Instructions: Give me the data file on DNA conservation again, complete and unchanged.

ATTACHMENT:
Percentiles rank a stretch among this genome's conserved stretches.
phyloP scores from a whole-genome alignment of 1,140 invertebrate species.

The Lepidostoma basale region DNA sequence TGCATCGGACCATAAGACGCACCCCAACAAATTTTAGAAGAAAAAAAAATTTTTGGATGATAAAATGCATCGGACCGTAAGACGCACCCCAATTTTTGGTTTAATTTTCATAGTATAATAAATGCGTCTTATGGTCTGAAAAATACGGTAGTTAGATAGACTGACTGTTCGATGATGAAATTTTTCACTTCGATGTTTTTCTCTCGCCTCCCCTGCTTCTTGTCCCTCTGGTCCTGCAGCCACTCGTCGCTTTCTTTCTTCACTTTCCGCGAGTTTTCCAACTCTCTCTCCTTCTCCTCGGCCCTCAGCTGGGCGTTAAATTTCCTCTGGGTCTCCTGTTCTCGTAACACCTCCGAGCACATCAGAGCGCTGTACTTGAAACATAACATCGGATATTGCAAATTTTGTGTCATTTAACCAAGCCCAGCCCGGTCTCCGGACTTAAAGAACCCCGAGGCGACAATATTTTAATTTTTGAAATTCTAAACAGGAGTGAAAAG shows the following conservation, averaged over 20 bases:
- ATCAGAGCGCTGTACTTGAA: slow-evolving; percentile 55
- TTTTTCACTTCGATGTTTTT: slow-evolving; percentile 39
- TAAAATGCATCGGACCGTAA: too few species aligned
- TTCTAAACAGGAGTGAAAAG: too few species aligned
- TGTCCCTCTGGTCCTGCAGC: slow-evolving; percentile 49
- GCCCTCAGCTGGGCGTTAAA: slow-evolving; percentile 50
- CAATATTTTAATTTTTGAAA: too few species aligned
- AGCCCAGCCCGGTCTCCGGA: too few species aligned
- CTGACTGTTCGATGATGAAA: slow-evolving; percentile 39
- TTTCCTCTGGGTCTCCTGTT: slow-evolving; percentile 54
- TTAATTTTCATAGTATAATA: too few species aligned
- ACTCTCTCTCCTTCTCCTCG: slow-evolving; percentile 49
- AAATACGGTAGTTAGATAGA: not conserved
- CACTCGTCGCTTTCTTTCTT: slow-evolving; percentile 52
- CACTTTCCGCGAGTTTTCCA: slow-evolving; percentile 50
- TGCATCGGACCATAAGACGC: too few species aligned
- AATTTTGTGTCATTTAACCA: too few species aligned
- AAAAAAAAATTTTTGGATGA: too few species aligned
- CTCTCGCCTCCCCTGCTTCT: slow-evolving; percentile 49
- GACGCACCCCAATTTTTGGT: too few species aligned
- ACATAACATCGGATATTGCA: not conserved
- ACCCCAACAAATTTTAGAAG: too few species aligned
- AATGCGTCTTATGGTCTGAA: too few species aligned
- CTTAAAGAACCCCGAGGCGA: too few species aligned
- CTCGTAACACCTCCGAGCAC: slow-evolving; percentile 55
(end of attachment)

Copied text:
Percentiles rank a stretch among this genome's conserved stretches.
phyloP scores from a whole-genome alignment of 1,140 invertebrate species.

The Lepidostoma basale region DNA sequence TGCATCGGACCATAAGACGCACCCCAACAAATTTTAGAAGAAAAAAAAATTTTTGGATGATAAAATGCATCGGACCGTAAGACGCACCCCAATTTTTGGTTTAATTTTCATAGTATAATAAATGCGTCTTATGGTCTGAAAAATACGGTAGTTAGATAGACTGACTGTTCGATGATGAAATTTTTCACTTCGATGTTTTTCTCTCGCCTCCCCTGCTTCTTGTCCCTCTGGTCCTGCAGCCACTCGTCGCTTTCTTTCTTCACTTTCCGCGAGTTTTCCAACTCTCTCTCCTTCTCCTCGGCCCTCAGCTGGGCGTTAAATTTCCTCTGGGTCTCCTGTTCTCGTAACACCTCCGAGCACATCAGAGCGCTGTACTTGAAACATAACATCGGATATTGCAAATTTTGTGTCATTTAACCAAGCCCAGCCCGGTCTCCGGACTTAAAGAACCCCGAGGCGACAATATTTTAATTTTTGAAATTCTAAACAGGAGTGAAAAG shows the following conservation, averaged over 20 bases:
- ATCAGAGCGCTGTACTTGAA: slow-evolving; percentile 55
- TTTTTCACTTCGATGTTTTT: slow-evolving; percentile 39
- TAAAATGCATCGGACCGTAA: too few species aligned
- TTCTAAACAGGAGTGAAAAG: too few species aligned
- TGTCCCTCTGGTCCTGCAGC: slow-evolving; percentile 49
- GCCCTCAGCTGGGCGTTAAA: slow-evolving; percentile 50
- CAATATTTTAATTTTTGAAA: too few species aligned
- AGCCCAGCCCGGTCTCCGGA: too few species aligned
- CTGACTGTTCGATGATGAAA: slow-evolving; percentile 39
- TTTCCTCTGGGTCTCCTGTT: slow-evolving; percentile 54
- TTAATTTTCATAGTATAATA: too few species aligned
- ACTCTCTCTCCTTCTCCTCG: slow-evolving; percentile 49
- AAATACGGTAGTTAGATAGA: not conserved
- CACTCGTCGCTTTCTTTCTT: slow-evolving; percentile 52
- CACTTTCCGCGAGTTTTCCA: slow-evolving; percentile 50
- TGCATCGGACCATAAGACGC: too few species aligned
- AATTTTGTGTCATTTAACCA: too few species aligned
- AAAAAAAAATTTTTGGATGA: too few species aligned
- CTCTCGCCTCCCCTGCTTCT: slow-evolving; percentile 49
- GACGCACCCCAATTTTTGGT: too few species aligned
- ACATAACATCGGATATTGCA: not conserved
- ACCCCAACAAATTTTAGAAG: too few species aligned
- AATGCGTCTTATGGTCTGAA: too few species aligned
- CTTAAAGAACCCCGAGGCGA: too few species aligned
- CTCGTAACACCTCCGAGCAC: slow-evolving; percentile 55